THE HUMMINGBIRD opens by introducing us to Anna Fekete experiencing the first day on her new job as a senior detective in an unnamed town in northern Finland. Initially expecting to ease into her new role instead she must get up to speed suddenly when a young girl’s call to emergency services appears very troubling and then the body of a jogger is found. These two cases, which rarely for crime fiction do not become linked over time, come to haunt the members of the Crime Unit in various ways.
Although very much a procedural novel THE HUMMINGBIRD is at least as interested in its characters as it is in solving the crimes committed within it. And as the centrepiece of the investigative team Anna makes for interesting reading. She is a lifelong outsider. As a child she was part of a minority population – a Hungarian in the former Yugoslavia – and when she moved with her family to Finland she was an immigrant. Even now, despite her having lived in the country since she was seven and served with the Finish military, her immigrant status is the most significant thing about her for many people, even those who view it as a positive thing. Anna’s sense of isolation is depicted very credibly, manifesting itself in numerous ways. Although this theme is not a new one for fiction to explore I thought Hiekkapelto did an above average job of letting the reader really get a sense of what a grind it must be to always feel as if you don’t quite belong.
One of her new colleagues, a middle-aged policeman named Esko, does not attempt to hide his racism from the moment they first meet. This is not an auspicious beginning to a relationship and I was a little wary that it would tread a very predictable path but ultimately it proves to be a highlight of the book when it veers away from the norm. It is certainly a very believable depiction of this kind of tension that is repeated the world over. The team is rounded out by two more colleagues, both of whom are a lot more sympathetic towards Anna and add interesting elements of the story in their own right. Sari is the policewoman who appears to ‘have it all’ – a loving husband and two children on top of the great job – while their male colleague Rauno is struggling to keep his own marriage intact.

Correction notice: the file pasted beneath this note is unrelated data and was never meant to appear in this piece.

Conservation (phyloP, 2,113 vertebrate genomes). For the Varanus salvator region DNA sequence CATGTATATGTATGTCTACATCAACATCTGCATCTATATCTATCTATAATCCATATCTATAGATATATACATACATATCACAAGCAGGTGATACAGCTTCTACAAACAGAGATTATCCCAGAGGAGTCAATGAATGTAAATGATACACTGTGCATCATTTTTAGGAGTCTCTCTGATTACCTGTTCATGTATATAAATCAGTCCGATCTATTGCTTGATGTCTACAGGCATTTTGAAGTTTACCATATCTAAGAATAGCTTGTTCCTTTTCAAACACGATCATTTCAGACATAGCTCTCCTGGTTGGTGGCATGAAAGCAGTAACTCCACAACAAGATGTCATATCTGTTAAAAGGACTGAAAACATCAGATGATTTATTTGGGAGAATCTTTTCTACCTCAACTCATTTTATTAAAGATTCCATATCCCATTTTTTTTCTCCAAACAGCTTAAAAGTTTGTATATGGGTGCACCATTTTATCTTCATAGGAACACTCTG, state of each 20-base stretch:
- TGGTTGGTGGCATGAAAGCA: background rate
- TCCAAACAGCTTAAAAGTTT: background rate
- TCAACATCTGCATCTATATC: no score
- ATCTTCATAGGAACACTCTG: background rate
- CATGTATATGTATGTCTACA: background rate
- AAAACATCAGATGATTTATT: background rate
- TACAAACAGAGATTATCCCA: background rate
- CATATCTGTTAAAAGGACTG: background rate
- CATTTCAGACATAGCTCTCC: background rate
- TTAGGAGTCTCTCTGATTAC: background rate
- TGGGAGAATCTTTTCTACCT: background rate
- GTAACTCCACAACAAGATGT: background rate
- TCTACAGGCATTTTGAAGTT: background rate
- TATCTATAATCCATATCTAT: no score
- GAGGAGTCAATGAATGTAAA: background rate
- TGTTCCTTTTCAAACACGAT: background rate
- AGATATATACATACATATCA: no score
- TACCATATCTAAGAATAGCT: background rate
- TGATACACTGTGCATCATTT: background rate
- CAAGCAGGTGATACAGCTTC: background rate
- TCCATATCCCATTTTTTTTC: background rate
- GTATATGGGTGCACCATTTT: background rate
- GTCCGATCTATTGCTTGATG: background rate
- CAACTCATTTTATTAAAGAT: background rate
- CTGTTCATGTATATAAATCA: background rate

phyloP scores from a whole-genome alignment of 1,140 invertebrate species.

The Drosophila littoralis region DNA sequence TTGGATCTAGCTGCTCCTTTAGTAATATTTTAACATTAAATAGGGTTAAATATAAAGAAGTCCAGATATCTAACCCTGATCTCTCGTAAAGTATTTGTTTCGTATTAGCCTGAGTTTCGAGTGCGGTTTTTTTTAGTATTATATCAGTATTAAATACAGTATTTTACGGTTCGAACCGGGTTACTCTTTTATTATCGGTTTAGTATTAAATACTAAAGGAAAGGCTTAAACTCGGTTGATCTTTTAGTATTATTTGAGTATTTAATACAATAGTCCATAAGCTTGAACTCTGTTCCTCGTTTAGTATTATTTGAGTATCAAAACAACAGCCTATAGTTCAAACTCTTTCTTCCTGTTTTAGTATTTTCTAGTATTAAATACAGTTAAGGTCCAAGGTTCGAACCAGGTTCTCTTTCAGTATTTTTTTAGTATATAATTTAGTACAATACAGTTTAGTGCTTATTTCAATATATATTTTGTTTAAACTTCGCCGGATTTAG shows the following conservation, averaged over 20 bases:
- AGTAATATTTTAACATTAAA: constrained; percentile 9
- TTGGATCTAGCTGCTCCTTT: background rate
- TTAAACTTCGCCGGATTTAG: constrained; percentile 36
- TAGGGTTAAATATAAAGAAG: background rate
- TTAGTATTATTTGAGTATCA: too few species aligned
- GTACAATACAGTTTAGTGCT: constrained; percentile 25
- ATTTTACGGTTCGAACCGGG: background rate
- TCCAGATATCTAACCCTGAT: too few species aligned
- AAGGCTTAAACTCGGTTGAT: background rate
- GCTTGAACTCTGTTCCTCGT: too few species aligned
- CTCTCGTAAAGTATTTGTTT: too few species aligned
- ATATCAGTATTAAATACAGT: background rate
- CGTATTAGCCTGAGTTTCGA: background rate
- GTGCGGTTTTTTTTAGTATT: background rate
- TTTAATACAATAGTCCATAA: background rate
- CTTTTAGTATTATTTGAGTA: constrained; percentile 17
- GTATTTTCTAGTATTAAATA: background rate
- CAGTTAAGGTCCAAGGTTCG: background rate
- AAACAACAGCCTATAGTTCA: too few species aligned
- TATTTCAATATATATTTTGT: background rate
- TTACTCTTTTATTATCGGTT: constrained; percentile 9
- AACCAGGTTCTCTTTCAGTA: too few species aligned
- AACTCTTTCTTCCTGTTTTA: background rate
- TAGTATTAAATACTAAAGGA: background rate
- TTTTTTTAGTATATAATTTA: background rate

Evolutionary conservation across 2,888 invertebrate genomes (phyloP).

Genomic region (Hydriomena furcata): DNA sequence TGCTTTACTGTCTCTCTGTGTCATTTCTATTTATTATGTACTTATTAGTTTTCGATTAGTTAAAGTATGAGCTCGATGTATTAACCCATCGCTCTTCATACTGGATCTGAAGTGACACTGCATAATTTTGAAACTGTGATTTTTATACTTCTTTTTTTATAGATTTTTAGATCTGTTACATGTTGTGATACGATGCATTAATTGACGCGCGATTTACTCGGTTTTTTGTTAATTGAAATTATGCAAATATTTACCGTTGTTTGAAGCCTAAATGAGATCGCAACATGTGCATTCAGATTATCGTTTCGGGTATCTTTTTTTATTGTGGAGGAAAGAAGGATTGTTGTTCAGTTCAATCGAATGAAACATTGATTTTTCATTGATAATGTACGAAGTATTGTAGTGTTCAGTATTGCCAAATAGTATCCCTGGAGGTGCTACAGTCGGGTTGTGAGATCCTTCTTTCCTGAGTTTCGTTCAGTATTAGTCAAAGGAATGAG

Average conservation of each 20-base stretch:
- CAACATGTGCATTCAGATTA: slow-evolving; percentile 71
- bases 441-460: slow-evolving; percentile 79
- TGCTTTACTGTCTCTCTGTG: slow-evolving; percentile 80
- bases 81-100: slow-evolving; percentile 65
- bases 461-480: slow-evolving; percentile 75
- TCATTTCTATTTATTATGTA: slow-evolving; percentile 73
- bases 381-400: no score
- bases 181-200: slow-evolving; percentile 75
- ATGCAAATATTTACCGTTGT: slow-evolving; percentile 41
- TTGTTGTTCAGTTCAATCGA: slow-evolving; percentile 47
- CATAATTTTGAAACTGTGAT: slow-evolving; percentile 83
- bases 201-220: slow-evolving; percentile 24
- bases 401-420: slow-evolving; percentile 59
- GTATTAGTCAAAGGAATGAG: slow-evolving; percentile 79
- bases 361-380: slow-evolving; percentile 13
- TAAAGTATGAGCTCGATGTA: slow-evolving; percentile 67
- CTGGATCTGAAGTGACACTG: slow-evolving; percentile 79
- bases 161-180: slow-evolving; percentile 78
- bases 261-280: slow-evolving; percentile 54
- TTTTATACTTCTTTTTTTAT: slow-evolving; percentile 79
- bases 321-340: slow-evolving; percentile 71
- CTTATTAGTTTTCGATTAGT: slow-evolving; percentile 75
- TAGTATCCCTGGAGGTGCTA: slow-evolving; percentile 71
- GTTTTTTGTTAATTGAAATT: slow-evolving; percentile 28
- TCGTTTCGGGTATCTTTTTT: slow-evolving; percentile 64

Hiekkapelto does not forget to develop a decent plot and the crimes here are both complex; requiring a good deal of investigative shoe leather. Anna becomes somewhat fixated on the case of Bihar: the young Kurdish girl who rang emergency services claiming her father was going to kill her then recanted when police visited the house. Although told to leave the matter alone due to lack of evidence she is convinced that something is wrong and uses what free time she has to keep an eye on the family. It’s not much of a stretch to see that she identifies with Bihar on some level which makes her fixation entirely understandable. Meanwhile the case of the murdered runner proves a difficult one for the team and a couple more bodies have to pile up before there is a satisfactory resolution. n some ways this main plot thread was the least interesting part of the book for me but only because the rest of it was so good.
There are a few wooly elements to this debut novel – such as the unnecessary inclusion of a minor thread in which both Anna and Sari are threatened by mysterious texts – but overall I thoroughly enjoyed meeting Anna and the rest of the team. I liked the way that this was allowed to be a character driven novel that still had a strong plot and explored some interesting themes such as what seems to be a thorny issue in all countries: immigration. I am already looking forward to the next installment of the series which is due to be translated into English this year.
♦ ♦ ♦ ♦ ♦ ♦ ♦ ♦ ♦ ♦
Translator David Hackston
Publisher Arcadia Books [this translation 2014]
Length 363 pages
Book Series #1 in the Anna Fekete series
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